These are almost always conducted with limited enthusiasm, and my former tutor had a hell of a job controlling our class, who had no respect for her, and none of us, myself included, found any interest in the work they tried to engage us in. When she went on maternity leave, we were left with a lovely woman (not that our old tutor wasn't nice, but she was forced to shout a lot,) who bought us off by baking cakes for us regularly. People still don't care about PD though.

So, that turned from a rant about the talent show to a rant about my school, but... yeah, I guess I wanted to get that off of my chest. Sorry it turned out to be so long!

Basically, I really hope the talent show isn't cancelled...

~Love Leonidas

Tuesday, 17 April 2012

Categorisation (and the archive page)

So, usually when it comes to blogging, I pick a subject that I have a decent amount of knowledge on already and give my thoughts on it - a little more tentatively if it's a subject that I haven't encountered a lot. Occasionally, I write a blog on the spot with no forethought as to what it'll contain. Usually, this ends badly, but at the time of writing I decided "Know what... fuck it, I need to write more casual posts, remind people that I have a life, and musings from the top of my head."

I keep an archive. I add every post I write to this archive - it's nothing fancy, it's the fourth tab along, and by this point I've got everything under rudimentary headings. So I write a piece of ramble about glockenspiels and think "Where shall I place this in the archive?" My first instinct is to put it in with the group of blogs I've entitled "Rambly miscellanea" but that got me thinking "Hey, I'm proud of that ramble. That ramble was worth a lot more than any miscellaneum out there." And it got me wondering: am I categorising too obsessively? Should I categorise my blogs at all? XKCD comics don't. To this day, I've never known if anybody actually makes use of my archive, it never occurred to me to ask and I don't think I'll ever find a reason to. I don't know if pigeonholing my blogs is helping anyone, or if it's just my neat-freakiness showing through.

I've been an obsessive labeller for quite a while now. Always I would love to categorise and label things, to fit every little thing in life into my own lil' boxes - which lead to me wanting to create a reverse dictionary, where you look up the meaning and find the word (why aren't there hard copies of those?) For anyone who doesn't play Minecraft: in it you collect lots of unique resources, which you can store in chests - a room entirely dedicated to chests is not an uncommon feature in the house of any Minecrafter, and Zeus I spent a long time organising everything I owned into chests. That's when my label-obsession really shows through.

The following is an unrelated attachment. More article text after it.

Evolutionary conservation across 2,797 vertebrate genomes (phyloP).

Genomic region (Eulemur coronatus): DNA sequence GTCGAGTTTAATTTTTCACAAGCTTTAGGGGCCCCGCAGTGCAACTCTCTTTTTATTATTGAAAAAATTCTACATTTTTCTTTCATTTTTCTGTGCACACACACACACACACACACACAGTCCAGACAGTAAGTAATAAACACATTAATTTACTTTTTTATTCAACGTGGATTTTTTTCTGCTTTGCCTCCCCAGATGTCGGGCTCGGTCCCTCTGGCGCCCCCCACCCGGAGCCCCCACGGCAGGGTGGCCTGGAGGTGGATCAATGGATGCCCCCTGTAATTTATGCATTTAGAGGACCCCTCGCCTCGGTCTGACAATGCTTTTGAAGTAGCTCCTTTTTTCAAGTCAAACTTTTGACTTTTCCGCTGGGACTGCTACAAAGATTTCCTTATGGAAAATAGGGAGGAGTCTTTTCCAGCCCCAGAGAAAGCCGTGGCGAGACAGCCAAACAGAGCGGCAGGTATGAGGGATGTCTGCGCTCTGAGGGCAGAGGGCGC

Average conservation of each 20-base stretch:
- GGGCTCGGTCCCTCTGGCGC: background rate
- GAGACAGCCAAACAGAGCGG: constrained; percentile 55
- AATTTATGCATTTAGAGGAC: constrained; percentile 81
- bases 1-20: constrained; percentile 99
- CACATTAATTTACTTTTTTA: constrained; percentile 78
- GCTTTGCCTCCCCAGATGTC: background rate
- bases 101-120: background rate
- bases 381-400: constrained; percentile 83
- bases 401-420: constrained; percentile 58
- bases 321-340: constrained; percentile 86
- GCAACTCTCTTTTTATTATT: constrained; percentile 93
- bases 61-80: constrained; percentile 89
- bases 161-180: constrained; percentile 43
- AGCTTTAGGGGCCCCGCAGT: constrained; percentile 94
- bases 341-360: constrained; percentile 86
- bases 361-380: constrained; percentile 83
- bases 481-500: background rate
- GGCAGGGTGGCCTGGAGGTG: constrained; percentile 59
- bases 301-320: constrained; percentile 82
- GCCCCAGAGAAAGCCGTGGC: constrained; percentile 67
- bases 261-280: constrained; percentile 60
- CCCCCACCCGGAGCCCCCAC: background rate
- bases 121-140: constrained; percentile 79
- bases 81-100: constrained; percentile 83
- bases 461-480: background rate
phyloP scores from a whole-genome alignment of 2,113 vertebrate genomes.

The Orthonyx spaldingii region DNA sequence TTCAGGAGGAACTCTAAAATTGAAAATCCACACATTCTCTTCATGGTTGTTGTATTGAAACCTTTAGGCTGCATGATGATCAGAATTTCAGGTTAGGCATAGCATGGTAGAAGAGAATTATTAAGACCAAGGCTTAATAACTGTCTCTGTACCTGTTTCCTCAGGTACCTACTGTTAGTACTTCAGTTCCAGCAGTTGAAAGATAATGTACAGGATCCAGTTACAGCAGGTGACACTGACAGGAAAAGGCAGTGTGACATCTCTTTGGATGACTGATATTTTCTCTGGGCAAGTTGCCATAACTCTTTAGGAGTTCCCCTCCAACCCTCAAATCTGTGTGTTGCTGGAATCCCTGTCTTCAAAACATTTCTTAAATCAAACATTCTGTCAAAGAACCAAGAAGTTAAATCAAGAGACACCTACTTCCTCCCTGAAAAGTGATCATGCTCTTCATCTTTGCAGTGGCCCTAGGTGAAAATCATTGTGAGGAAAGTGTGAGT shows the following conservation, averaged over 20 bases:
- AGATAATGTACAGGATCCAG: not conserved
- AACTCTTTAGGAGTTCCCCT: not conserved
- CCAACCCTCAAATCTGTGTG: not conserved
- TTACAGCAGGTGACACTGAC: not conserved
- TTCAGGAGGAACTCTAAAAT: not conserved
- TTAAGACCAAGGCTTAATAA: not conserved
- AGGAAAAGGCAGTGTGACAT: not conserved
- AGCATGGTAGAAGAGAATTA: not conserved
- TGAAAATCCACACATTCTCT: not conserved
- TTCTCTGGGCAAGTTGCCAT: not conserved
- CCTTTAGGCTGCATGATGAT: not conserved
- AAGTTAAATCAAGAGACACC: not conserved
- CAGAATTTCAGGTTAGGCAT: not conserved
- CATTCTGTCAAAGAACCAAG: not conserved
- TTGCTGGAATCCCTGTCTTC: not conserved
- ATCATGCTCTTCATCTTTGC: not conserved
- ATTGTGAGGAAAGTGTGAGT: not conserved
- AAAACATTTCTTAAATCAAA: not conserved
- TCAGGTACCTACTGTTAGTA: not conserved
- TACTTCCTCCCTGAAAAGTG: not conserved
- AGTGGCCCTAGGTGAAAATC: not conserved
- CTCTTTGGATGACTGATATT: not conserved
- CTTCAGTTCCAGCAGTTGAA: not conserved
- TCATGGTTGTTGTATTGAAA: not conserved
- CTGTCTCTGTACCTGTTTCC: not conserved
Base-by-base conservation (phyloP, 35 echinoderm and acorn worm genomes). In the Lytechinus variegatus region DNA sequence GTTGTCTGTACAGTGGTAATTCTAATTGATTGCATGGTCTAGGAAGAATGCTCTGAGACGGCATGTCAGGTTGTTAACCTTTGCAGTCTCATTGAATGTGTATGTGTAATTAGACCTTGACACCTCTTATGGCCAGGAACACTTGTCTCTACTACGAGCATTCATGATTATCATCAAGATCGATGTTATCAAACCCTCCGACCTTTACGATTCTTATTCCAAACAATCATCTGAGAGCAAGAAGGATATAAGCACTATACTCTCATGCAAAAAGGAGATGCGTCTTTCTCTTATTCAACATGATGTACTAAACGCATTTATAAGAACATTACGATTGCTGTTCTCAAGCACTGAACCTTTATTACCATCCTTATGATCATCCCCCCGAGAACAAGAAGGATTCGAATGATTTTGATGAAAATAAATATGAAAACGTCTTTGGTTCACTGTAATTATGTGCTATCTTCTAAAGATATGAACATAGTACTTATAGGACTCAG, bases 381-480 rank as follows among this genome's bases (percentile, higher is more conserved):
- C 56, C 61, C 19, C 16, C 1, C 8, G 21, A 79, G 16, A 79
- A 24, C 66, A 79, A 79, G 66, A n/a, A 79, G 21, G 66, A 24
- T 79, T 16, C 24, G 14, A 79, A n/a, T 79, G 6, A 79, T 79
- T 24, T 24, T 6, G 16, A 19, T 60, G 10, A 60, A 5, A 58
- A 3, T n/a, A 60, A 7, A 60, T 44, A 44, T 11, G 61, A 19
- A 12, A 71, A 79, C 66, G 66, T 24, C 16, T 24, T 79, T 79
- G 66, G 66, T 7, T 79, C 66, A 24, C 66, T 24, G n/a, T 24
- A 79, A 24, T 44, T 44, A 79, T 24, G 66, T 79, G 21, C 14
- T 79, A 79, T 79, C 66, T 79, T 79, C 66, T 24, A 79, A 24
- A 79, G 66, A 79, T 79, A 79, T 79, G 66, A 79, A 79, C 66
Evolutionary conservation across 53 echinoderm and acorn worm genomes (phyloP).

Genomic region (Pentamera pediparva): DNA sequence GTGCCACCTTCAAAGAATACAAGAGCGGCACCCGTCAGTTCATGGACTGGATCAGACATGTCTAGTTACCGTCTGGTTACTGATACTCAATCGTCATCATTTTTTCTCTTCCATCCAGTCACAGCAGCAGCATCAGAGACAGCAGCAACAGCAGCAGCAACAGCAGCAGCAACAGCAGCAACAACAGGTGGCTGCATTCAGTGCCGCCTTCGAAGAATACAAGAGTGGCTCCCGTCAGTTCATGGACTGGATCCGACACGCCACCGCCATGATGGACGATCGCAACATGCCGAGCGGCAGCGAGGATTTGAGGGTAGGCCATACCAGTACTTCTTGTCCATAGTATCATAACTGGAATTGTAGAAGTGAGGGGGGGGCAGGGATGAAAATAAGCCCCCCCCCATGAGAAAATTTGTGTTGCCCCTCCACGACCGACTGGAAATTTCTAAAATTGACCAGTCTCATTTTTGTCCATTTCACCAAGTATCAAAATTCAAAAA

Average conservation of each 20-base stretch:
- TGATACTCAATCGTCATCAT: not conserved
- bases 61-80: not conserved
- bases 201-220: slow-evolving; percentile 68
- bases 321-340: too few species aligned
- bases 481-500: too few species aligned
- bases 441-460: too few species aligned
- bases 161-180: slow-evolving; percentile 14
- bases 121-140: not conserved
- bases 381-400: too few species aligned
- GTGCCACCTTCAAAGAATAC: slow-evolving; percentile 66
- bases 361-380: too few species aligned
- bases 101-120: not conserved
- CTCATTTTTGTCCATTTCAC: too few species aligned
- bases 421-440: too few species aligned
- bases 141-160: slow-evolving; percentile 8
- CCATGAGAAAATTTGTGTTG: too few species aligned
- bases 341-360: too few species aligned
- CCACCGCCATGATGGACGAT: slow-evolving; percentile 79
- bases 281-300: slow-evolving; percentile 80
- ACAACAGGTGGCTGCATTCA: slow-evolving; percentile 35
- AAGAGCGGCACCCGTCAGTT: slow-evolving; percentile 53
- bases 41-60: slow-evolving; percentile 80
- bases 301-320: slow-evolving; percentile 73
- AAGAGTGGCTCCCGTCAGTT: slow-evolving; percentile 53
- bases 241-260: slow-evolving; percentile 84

It can be more than just pettiness, though. A while ago I used to start thinking that I had Asperger's Syndrome, and I was seeing all the signs of it, of course (woo confirmation bias!) It was a good friend of mine who put me right when I was going around telling everyone that I have Asperger's that I shouldn't identify by that label, shouldn't use it to mark me by something that doesn't mean anything about me as a person.

I still do things like that today. Sometimes I think that I'm partly proud to be pansexual simply because I belong to a category.

The ultimate question is: where the heck do I place this post in the archive?

~Love Leonidas

P.S. I've just counted my posts and it looks like this is Post #102. My #100th post was "On the afterlife"

Monday, 16 April 2012

Glockenspiels and the word "aridity"

You know, I don't write nearly enough casual blogs. A lot of people use their blogs as their Facebook, as a "Just stopped in France, having a brill time!" or "Bought this cool new book, can't wait to read it," type thing. I don't do that, I wait until I have a meaningful topic that I think I can offer a decent insight into, or a subject that interests me - hence the aridity of these past few weeks. And to this day I have no idea if it makes a difference that I'm a 16yo blogger who uses words like "aridity." Does my style of writing seriously not put anyone off?

Sunday, 15 April 2012

#100th blog: On the afterlife

Death is inevitable. All creatures evolve in such a way that survival is one of their main instincts: death is a pretty crappy thing, therefore, by the standards of any animal. It's hardly illogical, then, that we should fear death. But then, in attempting to find ways around it, of making the idea of death seem easier, we do something utterly unique to humans: we imagine an existence after death, an end to the end, an eternity of glorious paradise in which to live as one with the creator of the world.

My issue is not with death, but with this afterlife.